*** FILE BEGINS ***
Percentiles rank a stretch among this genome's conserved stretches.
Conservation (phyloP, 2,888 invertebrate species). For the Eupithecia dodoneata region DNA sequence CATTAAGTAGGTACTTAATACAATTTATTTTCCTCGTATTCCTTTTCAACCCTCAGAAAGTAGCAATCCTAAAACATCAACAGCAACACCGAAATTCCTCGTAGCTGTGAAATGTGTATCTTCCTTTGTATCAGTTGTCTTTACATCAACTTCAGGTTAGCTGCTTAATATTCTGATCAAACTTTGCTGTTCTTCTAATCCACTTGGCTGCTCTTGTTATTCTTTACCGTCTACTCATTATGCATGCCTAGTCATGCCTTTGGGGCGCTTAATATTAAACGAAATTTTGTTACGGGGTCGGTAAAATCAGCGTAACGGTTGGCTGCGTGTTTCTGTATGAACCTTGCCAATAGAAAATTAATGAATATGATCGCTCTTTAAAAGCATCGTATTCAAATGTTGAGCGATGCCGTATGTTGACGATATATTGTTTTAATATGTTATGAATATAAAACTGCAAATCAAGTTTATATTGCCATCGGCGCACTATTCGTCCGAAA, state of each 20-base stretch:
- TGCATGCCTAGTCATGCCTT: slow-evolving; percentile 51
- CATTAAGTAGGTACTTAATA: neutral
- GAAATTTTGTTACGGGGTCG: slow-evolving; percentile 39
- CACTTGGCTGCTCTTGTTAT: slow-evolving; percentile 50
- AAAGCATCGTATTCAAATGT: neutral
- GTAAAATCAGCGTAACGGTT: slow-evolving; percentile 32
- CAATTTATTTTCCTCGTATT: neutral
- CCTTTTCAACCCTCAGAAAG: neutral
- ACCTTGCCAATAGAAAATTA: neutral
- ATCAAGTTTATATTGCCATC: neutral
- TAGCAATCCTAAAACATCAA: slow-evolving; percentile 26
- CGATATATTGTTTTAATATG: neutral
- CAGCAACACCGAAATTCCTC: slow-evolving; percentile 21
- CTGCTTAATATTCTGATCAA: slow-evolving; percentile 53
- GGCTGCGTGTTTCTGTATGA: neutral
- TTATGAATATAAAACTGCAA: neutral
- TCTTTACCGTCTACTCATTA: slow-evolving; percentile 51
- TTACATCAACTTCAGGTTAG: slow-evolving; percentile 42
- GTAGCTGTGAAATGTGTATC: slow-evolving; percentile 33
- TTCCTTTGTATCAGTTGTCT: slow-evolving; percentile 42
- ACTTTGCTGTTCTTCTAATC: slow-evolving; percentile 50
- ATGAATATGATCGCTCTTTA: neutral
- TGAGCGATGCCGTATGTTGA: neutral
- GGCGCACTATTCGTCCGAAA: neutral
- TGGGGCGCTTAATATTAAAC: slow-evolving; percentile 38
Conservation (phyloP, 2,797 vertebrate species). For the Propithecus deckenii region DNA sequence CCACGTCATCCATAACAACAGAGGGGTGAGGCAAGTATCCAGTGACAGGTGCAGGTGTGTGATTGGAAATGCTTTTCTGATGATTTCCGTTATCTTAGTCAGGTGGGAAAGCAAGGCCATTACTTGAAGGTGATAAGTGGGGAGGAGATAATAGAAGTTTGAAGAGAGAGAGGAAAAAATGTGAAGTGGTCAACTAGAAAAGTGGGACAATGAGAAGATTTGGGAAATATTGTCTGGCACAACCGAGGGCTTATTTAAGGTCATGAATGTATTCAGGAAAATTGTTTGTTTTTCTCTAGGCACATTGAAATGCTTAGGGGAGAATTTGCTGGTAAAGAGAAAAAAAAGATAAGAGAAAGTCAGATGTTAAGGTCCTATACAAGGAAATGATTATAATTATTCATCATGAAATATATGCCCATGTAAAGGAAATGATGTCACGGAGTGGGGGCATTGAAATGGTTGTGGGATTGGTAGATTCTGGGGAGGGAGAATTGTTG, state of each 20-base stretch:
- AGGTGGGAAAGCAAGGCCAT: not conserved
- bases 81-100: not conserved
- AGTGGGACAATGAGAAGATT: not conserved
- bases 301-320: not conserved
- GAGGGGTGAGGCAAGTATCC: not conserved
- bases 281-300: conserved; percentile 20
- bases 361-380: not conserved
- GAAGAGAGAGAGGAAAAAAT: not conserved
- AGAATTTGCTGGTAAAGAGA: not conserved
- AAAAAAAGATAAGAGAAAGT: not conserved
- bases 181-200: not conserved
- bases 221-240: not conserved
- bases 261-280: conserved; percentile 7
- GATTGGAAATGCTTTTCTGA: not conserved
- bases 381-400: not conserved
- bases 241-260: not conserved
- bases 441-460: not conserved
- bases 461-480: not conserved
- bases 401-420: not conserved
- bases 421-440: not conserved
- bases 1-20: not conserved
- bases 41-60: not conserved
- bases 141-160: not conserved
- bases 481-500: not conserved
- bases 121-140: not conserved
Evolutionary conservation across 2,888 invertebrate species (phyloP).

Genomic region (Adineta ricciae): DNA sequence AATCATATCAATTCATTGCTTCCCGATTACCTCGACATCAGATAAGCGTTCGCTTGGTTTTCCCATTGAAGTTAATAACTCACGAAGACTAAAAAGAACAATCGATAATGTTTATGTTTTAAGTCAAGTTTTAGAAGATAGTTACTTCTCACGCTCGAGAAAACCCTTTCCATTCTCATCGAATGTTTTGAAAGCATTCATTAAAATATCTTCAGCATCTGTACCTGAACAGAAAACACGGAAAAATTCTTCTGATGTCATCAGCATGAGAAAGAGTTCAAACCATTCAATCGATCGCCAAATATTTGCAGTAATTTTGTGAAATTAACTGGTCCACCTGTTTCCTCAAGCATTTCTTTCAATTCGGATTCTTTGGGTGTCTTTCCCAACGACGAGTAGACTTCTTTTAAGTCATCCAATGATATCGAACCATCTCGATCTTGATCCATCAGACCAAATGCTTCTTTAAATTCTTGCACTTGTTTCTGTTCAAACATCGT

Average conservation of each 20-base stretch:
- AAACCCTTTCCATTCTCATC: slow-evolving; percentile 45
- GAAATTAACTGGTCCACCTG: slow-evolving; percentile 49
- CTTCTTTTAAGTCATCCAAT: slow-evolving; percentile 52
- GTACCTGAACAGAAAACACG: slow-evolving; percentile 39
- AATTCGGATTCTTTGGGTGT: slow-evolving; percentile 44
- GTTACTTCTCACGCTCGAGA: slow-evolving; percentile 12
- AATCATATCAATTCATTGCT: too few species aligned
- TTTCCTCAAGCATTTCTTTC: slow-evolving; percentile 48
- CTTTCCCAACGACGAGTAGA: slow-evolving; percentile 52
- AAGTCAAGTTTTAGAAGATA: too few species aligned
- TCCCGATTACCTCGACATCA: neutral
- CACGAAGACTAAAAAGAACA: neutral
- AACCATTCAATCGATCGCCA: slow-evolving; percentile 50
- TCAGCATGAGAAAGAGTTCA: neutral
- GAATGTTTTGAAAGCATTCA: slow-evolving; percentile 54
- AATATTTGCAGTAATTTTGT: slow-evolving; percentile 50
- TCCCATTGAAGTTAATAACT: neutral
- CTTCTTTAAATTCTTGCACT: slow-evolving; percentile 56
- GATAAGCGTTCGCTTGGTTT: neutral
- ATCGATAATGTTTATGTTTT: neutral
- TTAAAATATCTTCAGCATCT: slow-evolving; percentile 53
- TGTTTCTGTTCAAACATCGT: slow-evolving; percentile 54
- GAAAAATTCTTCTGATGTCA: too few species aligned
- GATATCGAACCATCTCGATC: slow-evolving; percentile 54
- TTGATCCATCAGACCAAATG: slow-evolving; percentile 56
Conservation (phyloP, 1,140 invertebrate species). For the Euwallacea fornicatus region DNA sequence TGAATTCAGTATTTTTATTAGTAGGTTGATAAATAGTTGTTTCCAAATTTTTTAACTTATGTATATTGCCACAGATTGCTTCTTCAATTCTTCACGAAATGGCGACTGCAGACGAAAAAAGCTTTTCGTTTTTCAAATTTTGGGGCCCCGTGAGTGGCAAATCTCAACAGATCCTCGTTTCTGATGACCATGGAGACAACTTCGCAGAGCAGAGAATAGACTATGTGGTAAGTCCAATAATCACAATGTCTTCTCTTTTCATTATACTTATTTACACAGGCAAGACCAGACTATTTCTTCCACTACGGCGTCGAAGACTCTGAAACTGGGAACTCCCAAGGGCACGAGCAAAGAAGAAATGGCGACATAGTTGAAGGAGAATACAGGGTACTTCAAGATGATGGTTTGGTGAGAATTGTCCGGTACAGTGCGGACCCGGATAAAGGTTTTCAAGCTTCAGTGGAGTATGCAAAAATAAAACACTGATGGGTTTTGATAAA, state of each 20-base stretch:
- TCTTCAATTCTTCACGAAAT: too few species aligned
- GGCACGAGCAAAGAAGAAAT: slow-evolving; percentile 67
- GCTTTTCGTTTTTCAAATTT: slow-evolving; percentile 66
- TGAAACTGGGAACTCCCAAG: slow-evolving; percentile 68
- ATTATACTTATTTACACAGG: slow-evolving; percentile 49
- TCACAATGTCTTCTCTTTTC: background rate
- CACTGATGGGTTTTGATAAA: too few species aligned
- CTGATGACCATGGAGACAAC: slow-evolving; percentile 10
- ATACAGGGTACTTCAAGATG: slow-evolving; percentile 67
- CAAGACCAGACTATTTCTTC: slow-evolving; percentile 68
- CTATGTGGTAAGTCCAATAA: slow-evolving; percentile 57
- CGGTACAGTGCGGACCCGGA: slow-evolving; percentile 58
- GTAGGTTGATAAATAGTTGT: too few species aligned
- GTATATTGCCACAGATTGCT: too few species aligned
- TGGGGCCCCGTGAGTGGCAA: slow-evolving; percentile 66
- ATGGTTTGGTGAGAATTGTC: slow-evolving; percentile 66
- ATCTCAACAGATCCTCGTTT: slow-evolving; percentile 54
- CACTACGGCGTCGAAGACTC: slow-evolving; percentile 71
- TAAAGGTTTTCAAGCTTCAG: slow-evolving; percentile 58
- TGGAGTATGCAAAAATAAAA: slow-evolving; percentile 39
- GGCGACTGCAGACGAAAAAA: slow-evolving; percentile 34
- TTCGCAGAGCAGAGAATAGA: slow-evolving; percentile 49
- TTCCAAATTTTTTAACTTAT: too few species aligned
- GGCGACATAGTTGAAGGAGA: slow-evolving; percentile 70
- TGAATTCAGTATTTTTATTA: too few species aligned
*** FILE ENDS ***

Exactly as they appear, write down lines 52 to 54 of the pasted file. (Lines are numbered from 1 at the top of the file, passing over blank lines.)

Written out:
- bases 481-500: not conserved
- bases 121-140: not conserved
Evolutionary conservation across 2,888 invertebrate species (phyloP).